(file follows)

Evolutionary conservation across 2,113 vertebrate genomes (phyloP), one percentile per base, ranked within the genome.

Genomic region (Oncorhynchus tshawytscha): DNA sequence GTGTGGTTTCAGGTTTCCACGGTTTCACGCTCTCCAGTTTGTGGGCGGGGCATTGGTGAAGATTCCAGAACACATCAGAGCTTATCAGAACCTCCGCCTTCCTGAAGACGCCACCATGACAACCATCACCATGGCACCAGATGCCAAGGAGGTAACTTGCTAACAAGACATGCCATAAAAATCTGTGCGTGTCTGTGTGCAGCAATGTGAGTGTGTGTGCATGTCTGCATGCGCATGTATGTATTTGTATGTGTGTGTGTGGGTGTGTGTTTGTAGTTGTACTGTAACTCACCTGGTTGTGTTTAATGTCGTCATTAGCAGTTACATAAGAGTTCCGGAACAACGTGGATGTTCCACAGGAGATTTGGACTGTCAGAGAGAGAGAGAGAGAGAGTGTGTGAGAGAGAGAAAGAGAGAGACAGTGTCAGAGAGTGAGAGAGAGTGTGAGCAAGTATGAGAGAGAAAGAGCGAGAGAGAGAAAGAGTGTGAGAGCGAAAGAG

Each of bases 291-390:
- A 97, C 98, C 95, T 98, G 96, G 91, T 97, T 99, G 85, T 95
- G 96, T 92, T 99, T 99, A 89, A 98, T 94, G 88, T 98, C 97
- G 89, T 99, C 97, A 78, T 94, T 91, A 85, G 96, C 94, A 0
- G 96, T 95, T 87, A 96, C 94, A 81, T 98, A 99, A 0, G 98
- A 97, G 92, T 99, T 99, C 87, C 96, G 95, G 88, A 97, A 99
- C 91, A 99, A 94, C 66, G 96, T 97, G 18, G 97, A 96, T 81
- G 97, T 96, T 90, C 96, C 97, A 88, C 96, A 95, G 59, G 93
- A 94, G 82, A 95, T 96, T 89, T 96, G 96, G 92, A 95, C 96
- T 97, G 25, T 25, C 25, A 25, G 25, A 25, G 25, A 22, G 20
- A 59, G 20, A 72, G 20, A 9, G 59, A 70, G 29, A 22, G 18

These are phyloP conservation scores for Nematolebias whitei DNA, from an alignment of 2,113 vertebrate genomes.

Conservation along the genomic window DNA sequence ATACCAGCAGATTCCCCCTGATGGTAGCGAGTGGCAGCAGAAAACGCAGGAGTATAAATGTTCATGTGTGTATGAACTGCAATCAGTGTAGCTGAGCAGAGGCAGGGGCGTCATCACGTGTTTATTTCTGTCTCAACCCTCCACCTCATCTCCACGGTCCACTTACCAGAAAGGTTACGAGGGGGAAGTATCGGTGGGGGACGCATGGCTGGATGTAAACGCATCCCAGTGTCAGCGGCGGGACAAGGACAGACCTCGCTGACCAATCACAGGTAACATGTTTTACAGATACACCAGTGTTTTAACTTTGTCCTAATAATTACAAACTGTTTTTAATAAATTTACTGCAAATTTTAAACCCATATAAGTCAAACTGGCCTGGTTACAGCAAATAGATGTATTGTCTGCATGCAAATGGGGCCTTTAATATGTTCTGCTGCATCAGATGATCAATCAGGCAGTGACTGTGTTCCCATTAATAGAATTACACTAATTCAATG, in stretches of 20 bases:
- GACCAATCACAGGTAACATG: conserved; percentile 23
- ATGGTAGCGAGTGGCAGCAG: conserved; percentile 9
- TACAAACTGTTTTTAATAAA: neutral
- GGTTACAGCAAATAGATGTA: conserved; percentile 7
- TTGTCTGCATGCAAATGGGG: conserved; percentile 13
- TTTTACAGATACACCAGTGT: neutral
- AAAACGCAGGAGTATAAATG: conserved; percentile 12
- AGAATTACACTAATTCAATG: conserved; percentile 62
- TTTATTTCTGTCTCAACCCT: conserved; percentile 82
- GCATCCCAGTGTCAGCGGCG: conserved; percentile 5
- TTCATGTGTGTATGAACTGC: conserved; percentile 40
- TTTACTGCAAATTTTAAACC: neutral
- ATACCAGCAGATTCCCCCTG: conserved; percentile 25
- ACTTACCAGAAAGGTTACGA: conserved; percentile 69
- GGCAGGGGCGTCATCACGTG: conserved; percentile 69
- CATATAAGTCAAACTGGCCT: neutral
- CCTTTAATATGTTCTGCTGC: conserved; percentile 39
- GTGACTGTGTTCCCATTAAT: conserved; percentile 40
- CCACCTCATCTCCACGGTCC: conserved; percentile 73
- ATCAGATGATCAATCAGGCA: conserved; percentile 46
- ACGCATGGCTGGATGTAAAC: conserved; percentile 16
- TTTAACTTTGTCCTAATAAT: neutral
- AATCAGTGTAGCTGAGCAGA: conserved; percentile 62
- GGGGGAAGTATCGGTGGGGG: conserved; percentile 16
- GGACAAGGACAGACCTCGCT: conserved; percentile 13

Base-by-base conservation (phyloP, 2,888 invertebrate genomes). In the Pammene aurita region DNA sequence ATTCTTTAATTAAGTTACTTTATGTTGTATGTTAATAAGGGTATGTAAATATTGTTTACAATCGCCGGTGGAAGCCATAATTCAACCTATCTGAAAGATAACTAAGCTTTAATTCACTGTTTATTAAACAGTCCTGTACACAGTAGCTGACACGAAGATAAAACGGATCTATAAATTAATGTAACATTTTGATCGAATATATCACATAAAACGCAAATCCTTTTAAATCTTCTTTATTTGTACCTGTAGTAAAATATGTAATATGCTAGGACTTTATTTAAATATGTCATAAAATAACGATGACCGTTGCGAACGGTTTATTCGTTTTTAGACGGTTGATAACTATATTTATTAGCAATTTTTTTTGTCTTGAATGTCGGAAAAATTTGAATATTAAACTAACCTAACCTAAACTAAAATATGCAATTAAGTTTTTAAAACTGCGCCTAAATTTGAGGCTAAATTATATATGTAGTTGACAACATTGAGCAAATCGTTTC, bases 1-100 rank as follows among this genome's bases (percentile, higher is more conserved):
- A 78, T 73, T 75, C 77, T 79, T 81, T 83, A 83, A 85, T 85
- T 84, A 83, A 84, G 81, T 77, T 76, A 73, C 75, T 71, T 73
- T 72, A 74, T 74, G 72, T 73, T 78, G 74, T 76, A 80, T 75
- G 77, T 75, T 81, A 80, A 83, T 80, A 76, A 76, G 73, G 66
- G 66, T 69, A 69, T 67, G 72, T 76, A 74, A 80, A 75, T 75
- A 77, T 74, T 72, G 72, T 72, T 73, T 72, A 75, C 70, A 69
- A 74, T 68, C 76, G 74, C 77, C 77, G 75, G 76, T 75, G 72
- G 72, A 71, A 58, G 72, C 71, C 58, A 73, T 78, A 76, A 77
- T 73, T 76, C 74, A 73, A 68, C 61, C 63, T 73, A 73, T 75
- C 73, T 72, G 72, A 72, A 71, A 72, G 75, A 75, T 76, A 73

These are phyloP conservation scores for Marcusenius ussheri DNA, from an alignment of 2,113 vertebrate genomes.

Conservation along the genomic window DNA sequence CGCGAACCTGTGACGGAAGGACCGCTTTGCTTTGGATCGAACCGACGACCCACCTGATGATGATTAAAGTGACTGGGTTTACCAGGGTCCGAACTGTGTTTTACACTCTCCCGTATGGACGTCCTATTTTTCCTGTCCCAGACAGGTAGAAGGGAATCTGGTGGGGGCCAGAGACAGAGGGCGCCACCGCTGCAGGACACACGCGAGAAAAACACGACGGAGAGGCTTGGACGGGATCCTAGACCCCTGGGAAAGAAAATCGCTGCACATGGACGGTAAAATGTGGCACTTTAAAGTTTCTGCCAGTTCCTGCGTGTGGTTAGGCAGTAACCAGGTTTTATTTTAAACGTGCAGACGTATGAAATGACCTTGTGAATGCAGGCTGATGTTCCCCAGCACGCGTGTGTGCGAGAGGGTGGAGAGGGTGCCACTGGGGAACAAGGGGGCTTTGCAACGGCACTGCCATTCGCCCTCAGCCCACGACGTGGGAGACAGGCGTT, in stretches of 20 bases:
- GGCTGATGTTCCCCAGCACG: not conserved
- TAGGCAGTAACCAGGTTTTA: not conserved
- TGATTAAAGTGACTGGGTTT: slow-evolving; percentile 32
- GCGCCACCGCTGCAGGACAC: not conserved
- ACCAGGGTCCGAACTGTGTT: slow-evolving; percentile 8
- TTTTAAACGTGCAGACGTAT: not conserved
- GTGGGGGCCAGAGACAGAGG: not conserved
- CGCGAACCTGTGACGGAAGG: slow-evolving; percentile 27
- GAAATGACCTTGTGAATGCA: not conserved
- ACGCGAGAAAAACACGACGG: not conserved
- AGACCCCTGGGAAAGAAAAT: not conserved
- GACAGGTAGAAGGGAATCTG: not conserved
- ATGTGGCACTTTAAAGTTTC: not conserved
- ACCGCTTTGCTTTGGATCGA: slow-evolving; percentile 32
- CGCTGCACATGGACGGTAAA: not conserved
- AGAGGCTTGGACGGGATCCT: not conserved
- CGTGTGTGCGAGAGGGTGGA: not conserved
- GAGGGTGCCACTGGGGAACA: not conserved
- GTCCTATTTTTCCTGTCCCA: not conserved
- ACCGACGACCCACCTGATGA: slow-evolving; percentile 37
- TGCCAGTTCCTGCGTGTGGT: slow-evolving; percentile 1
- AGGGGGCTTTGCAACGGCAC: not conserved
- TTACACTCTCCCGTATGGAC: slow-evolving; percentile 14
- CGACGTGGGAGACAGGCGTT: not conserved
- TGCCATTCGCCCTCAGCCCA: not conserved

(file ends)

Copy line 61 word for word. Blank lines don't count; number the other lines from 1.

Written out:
- CGCGAACCTGTGACGGAAGG: slow-evolving; percentile 27